Choosing the Right Low-No Type of Vehicle

  • Date: February 10, 2023

Low-emission vehicles (LEV) produce fewer emissions than the average internal combustion engine vehicle, whereas zero-emission vehicles (ZEB) produce no tailpipe emissions. Low-emission vehicles include hybrid vehicles and those powered by compressed natural gas (CNG) and propane. ZEB vehicles are electric vehicles powered by hydrogen fuel cells or batteries. LEV and ZEB projects (vehicles and infrastructure) are both eligible for funding under the FTA 5339(c) Low or No Emission Vehicle (i.e., “Low-No”) Program

Low-No Vehicle Types

Fuel Cell

A fuel cell vehicle uses hydrogen fuel cells as its power source to convert the energy produced by the reaction between hydrogen and oxygen into usable energy that powers the motor (often called an electric drive train).


Battery-electric buses (BEB) are powered by an electric motor fueled by energy stored in a battery located on the vehicle.

Conventional Hybrid

Conventional diesel-electric hybrid vehicles have a diesel engine that recharges onboard batteries through regenerative braking to power an electric motor for at least a portion of the vehicle propulsion. This type of vehicle uses less fuel than that of a conventional engine, and is therefore considered low-emission.

Compressed Natural Gas (CNG)

CNG is methane stored at high pressure and used as fuel in traditional gas-powered engines, with fuel tanks stored on the roof of the vehicle.


Propane vehicle engines operate similar to that of diesel engines but are not widely used to power heavy-duty vehicles.

Questions to ask before choosing an alternative fuel


  • What goal are you trying to achieve with deploying an alternative fuel?
  • How many miles per day do I need the bus to travel?
  • What size bus am I trying to replace?
  • How often will my bus need to be charged/fueled? At what time of day? How long will it take?
  • What is the availability of power infrastructure?
  • What type of space constraints do I have at my facility?
  • What facility upgrades will I need?
  • Do we run the HVAC system a lot on vehicles?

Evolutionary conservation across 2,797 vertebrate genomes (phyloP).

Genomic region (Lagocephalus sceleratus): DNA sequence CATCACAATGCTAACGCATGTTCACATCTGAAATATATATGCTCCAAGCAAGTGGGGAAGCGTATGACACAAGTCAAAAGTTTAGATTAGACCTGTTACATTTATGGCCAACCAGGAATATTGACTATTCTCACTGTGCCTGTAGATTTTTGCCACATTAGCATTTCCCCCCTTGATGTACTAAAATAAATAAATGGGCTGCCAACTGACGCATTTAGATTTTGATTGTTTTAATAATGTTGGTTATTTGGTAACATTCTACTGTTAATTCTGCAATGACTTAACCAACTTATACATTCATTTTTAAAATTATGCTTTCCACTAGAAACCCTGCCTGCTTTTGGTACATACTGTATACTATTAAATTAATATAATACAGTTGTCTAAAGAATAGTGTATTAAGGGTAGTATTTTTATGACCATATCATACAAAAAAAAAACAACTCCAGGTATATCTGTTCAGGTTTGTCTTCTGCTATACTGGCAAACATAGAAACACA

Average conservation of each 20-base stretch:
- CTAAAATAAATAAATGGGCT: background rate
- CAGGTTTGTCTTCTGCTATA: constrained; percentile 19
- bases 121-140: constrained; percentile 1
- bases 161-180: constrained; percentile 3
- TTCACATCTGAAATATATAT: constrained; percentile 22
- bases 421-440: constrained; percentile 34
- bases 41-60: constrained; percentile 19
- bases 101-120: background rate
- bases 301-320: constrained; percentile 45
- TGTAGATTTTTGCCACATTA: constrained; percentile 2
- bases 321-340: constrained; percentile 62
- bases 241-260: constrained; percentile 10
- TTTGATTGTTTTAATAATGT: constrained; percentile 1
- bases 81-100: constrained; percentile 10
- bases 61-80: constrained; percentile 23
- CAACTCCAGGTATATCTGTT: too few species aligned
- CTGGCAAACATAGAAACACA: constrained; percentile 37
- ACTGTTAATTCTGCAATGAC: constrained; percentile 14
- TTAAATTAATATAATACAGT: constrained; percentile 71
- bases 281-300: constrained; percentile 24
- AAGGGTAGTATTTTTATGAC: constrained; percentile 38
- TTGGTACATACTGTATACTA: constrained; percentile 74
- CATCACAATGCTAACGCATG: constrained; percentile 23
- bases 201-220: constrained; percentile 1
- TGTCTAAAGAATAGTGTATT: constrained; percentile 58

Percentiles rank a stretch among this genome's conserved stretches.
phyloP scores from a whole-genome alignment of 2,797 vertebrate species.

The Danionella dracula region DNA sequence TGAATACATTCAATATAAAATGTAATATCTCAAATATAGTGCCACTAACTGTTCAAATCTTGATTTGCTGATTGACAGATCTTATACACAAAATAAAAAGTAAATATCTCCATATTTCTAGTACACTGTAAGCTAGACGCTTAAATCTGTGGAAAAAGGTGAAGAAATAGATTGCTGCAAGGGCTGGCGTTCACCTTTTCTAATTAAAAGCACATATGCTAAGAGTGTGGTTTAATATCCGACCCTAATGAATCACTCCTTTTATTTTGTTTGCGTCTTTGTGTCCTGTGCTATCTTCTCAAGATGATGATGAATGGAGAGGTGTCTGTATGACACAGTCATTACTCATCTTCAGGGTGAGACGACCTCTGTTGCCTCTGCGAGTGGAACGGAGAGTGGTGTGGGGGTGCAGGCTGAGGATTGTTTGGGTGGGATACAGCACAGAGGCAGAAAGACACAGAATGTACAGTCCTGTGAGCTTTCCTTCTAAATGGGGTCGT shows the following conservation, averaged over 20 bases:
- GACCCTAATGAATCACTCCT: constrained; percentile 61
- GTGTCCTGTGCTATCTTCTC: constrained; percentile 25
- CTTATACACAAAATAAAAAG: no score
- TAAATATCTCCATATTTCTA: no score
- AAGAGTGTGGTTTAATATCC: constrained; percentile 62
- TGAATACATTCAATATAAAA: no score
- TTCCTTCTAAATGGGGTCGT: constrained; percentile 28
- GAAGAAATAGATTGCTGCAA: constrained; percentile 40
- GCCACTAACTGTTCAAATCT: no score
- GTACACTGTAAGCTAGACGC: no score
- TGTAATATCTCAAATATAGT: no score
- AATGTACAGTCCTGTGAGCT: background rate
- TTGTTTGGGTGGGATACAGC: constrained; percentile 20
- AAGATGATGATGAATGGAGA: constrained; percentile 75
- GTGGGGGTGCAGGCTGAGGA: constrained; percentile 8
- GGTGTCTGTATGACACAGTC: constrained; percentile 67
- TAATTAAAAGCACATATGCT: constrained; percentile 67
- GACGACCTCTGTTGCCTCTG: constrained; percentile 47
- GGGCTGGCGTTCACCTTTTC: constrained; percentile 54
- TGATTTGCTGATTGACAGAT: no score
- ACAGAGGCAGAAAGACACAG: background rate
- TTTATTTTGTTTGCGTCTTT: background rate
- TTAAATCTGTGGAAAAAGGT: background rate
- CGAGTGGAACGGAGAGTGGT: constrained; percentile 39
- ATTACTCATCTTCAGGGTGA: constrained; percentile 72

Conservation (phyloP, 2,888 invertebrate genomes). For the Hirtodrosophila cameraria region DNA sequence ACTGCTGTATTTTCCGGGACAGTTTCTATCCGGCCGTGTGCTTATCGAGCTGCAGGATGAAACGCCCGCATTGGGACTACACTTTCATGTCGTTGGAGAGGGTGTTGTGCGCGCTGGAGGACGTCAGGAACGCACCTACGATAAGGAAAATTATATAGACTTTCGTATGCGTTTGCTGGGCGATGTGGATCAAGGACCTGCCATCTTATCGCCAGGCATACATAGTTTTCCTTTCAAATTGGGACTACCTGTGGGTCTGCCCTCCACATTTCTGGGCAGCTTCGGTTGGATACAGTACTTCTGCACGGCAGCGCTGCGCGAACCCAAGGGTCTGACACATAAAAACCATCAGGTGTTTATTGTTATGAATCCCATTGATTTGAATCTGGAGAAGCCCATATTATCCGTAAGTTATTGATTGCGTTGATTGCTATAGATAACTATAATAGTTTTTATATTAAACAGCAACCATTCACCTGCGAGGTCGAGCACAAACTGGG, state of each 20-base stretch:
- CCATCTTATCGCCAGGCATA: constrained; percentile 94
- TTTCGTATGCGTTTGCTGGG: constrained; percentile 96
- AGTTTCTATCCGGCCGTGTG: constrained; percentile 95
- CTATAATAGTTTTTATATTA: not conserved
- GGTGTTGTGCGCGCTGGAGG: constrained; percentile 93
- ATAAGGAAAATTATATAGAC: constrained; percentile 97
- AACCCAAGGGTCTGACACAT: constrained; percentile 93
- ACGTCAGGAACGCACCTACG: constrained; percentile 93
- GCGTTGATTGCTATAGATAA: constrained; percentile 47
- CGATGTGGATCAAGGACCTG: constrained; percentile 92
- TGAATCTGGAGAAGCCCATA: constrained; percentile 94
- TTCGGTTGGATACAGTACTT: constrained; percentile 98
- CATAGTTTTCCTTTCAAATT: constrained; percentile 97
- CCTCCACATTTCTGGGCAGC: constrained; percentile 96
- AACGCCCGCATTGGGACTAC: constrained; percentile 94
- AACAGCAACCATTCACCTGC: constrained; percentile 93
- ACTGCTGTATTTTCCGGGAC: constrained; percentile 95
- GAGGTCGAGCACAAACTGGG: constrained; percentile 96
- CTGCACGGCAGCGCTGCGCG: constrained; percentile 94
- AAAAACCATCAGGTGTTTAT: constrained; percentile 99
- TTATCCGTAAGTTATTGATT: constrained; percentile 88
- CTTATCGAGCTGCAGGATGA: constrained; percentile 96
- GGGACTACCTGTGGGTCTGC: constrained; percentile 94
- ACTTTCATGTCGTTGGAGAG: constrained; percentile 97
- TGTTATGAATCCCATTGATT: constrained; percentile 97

• What type of climate and terrain do I operate in?
  • Is there a fuel source nearby?

Pros and Cons of Alternative Fuels

Technology Pros Cons
Conventional Hybrid
  • No infrastructure investments
  • Long driving range
  • Proven technology
  • Lower maintenance cost per mile than conventional diesel
  • Vehicle cost is often 1.33 times greater than conventional diesel
  • Moderately fewer GHG emissions than conventional diesel
Fuel Cell
  • No greenhouse gas (GHG) emissions
  • Longest ZEB driving range
  • Lighter than battery electric
  • Safer fuel source in event of fire
  • No fuel spills
  • Major infrastructure investments
  • Vehicle cost is often 2 times greater than conventional diesel
  • Highest fuel costs per mile
  • Concern over fuel availability
  • Fuel cells must be replaced at 7 years
  • Highest life cycle cost
  • Highest maintenance cost per mile
  • No GHG emissions
  • Less noise produced by motor
  • Lowest maintenance cost per mile for heavy duty vehicles
  • No fuel spills
  • Lowest ZEB vehicle cost
  • Fuel is not shipped in, or stored in on-site tanks
  • Lowest fuel cost per mile
  • Facility solar panels can aid in producing own fuel
  • Higher vehicle cost than internal combustion engines
  • Major infrastructure investments
  • Utility coordination
  • Range anxiety
  • Winter heating concerns
  • Larger parking footprint
  • Long fuelling (charging) times
  • Reliability concerns
  • Variable electric rates significantly impact costs
  • Batteries are replaced after 7 years
  • Slightly higher vehicle cost than diesel
  • Long driving range
  • Major infrastructure investments
  • Largest GHG and CAP emissions of all alternative fuels with combustible engine
  • Better suited for warmer climates
  • Pipeline constraints result in moratoriums on new hook ups
  • No maintenance cost savings compared to diesel
  • Performance does not decrease in cold climates
  • Lowest maintenance cost per mile
  • Long driving range
  • Lowest fuelling infrastructure cost
  • Facility upgrades needed
  • Not available in heavy duty vehicles
  • GHG are comparable to conventional diesel


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U.S. Department of Energy. “Clean Cities Alternative Fuel Report” (July 2021)

TCRP Research Report 219. “Guidebook for Deploying Zero-Emissions Transit Buses” (2021)

Connecticut Center for Advanced Technology, “Fuel Cell Electric Buses: A business Case for Clean Transportation in Connecticut” (January 2018)

Carnegie Mellon University, Scott Institute for Energy innovation. “Which Alternative Fuel Technology is Best for Transit Buses?” (January 2017)

Greater New Haven Clean Cities Coalition. “How can I compare the energy content of alternative fuels and gasoline or diesel?” (April 2017)

Tong, F. Et al. Transportation Research Part D: Transport and the Environment. “Life cycle ownership cost and environmental externality of alternative fuel options for Transit Buses” (Dec 2017)

National Renewable Energy Laboratory. “Fuel Cell Buses in U.S. Transit Fleets: Current Status 2017” (November 2017)

National Renewable Energy Laboratory. “AFLEET Tool 2020” (April 2021)

Energy for Everyone Propane. “Propane Autogas Refueling Options”. Website accessed 5/31/2022

NC Clean Energy Technology Center. “Financing Models: Propane Autogas Vehicles and Infrastructure” (June 2018)